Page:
Although not at all close to you, Bascom Palmer Eye Institute in Miami is the best eye hospital in the US and has incredible pediatric ophthalmologists. http://bascompalmer.org/
All the best,
Maria--from Miami

Anonymous said...

You should see definitely go to see an Ophthalmologist and not an Optometrist, because the latter are basically just glorified glasses prescribers... the former have years more training and qualified to operate on your daughter's eyes if necessary... Optometrists are likely to simply prescribe glasses or a contact lense and that may not be the correct solution...

Anonymous said...

yes, my now teenaged son was diagnosed by a pediatric ophthalmologist with strabismus in one narrow field of vision as a 3 y.o. no treatment was prescribed as it was such a narrow field of vision and the thought was he would likely grow out of it which it appears that he has. the ophthalmologist visit while lengthy was pain free and quite reassuring. btw, my mother first noticed the condition in a photo. we took the photo to the appt. which was found to be helpful.

joana said...

You are so sweet!

Anonymous said...

Here's some info about eye care for your child from the optometrists' association of british columbia.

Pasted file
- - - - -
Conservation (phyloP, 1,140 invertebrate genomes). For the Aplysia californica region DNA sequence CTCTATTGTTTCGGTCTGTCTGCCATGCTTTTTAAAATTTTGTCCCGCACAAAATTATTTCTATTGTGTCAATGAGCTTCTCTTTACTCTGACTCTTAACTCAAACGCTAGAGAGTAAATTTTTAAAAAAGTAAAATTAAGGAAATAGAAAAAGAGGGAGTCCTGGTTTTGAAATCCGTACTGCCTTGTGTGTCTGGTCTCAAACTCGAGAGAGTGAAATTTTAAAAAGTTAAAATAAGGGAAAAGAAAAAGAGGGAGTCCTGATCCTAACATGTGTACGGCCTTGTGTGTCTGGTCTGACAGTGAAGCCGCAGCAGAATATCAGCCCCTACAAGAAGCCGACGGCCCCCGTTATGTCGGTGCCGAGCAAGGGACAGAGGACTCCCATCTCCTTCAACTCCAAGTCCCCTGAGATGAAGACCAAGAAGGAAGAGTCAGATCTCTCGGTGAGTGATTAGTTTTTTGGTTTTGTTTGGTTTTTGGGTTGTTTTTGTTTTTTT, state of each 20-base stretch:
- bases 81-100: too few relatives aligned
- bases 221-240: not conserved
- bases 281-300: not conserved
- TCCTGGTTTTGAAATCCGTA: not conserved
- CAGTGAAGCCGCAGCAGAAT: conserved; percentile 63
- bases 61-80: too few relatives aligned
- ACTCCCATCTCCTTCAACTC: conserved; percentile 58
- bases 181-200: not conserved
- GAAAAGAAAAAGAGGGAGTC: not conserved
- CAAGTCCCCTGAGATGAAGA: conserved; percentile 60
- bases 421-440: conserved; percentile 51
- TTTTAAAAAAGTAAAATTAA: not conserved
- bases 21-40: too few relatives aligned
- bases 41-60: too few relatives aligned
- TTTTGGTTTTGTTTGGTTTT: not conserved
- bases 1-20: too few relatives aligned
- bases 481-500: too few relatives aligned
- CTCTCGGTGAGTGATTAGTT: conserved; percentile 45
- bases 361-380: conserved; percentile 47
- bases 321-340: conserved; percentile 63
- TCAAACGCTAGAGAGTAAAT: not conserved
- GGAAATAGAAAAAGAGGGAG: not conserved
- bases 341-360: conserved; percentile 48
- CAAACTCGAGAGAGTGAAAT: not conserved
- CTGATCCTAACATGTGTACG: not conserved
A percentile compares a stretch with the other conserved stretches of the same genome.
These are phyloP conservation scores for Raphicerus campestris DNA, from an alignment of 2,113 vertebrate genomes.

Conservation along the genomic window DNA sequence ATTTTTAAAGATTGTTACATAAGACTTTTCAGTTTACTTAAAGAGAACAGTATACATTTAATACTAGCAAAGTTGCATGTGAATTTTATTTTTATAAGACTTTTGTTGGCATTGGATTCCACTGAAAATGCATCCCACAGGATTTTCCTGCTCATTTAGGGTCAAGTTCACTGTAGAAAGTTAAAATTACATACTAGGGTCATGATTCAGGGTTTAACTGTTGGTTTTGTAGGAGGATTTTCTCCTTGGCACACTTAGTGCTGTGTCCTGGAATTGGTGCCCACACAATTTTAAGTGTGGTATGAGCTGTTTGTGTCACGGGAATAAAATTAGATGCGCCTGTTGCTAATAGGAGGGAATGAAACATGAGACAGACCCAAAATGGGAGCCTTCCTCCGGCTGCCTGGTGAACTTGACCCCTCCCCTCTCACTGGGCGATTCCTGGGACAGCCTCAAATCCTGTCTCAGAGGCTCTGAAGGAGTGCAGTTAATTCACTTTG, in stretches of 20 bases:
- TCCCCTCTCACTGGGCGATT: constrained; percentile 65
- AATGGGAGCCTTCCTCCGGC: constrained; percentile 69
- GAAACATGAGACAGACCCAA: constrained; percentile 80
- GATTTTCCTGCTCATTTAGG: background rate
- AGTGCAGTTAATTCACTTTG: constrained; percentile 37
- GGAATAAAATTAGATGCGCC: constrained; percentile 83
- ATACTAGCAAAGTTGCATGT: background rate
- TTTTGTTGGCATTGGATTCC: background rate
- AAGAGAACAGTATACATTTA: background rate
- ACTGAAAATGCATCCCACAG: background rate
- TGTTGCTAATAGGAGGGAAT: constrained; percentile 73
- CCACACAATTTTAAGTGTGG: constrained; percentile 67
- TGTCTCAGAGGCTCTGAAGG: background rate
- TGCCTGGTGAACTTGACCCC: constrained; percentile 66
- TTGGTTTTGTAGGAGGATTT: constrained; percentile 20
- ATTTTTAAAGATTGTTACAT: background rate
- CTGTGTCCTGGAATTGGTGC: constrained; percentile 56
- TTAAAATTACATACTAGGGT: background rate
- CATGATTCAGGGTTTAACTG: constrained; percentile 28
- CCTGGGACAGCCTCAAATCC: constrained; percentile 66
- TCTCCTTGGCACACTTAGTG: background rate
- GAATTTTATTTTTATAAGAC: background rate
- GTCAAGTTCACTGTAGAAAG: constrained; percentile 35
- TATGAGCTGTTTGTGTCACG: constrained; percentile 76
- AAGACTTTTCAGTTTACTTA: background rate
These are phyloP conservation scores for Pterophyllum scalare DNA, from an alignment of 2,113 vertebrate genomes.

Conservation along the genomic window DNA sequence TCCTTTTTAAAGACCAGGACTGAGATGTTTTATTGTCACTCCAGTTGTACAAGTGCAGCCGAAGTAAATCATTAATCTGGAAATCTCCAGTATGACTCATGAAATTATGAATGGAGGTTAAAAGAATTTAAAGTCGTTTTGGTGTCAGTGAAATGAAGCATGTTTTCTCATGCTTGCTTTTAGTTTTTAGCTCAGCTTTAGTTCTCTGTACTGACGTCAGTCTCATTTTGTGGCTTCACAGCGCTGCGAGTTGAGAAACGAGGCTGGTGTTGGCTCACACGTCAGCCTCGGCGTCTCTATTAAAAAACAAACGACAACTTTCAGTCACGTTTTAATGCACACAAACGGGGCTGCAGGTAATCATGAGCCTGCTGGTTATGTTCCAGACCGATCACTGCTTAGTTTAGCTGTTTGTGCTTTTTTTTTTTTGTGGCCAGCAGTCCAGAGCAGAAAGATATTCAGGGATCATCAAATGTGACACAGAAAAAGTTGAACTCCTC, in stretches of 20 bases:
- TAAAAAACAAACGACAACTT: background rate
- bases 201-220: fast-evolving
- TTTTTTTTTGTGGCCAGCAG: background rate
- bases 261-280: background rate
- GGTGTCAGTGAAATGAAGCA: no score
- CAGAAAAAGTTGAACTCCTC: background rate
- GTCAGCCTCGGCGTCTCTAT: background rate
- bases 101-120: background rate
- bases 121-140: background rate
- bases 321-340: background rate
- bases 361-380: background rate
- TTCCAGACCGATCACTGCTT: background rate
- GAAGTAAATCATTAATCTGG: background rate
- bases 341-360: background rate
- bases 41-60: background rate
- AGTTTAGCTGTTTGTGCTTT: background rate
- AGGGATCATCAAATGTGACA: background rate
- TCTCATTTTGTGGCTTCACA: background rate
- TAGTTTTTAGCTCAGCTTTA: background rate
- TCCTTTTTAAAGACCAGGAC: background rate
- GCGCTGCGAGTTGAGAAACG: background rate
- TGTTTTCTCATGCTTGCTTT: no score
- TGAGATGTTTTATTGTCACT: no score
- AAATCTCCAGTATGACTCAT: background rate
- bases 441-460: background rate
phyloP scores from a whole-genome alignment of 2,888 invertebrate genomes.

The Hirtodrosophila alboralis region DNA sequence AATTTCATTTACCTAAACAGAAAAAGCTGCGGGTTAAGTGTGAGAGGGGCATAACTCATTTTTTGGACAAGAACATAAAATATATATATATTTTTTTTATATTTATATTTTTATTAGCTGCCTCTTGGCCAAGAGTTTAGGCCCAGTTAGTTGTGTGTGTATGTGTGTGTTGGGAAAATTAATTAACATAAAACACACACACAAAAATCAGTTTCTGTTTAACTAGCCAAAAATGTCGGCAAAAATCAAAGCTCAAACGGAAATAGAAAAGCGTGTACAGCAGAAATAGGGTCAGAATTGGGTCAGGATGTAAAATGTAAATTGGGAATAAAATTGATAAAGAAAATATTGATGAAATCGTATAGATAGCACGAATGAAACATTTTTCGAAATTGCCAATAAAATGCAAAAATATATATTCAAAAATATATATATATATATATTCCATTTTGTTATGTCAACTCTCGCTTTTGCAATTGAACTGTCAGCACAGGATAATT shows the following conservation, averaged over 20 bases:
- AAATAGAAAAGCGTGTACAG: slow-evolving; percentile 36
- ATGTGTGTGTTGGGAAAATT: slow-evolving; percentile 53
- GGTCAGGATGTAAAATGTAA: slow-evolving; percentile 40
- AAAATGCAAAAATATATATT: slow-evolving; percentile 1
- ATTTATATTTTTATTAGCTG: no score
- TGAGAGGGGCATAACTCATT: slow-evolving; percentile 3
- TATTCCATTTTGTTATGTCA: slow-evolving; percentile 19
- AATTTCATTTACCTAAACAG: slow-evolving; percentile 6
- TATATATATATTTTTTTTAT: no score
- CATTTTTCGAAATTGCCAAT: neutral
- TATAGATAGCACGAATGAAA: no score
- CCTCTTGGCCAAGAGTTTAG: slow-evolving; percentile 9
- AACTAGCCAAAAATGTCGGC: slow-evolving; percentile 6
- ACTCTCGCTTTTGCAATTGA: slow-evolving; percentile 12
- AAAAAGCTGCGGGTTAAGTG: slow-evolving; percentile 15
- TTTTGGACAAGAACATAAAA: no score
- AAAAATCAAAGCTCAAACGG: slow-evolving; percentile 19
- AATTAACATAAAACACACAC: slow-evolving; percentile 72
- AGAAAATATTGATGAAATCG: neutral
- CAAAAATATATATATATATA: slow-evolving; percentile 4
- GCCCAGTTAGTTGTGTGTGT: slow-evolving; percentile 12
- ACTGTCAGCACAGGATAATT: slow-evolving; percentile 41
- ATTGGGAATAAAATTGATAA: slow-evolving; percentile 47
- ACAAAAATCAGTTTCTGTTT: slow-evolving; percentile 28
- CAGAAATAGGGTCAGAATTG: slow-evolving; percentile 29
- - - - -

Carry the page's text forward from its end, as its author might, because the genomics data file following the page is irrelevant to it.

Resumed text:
http://www.optometrists.bc.ca/content/a_b_See/71

ratita said...

hi there
i also was diagnosed with strabismus (lazy eye) at a very young age. i started wearing glasses when i was about two and a half and had surgery at five years of age. the surgery did not completely correct my strabismus, so i have always worn glasses (or contacts). with corrective lenses, my eye straightens out.

the main thing about it is that i have hardly any depth perception. however, since i've never really had depth perception, i guess the way i see things seems 'normal' to me. it's never been a problem, although i suppose i don't have the best hand-eye coordination, but many with perfect depth perception don't either, so... i am able to drive and do everything i want to do. i am now forty and my prescription just changed (very slightly) for the first time in all these years, so it is not a degenerative condition.

try not to worry too much -- Adelaide will be okay.

Jennifer said...

I came across your blog in Country Living. It is important that you go ahead and take her to the eye doctor. They can give you some ideas and possible exercises or glasses to help strengthen her eyes. My husband and I both wear glasses so we took our daughter for the first time when she was 3years old. Her eyesight was fine...actually better than fine, which our Dr said may indicate she will need glasses at some point. Anyway, it is best to get it checked out early so you can help correct it. I don't know anyone in Vancouver....we live in Oklahoma :) Best of luck!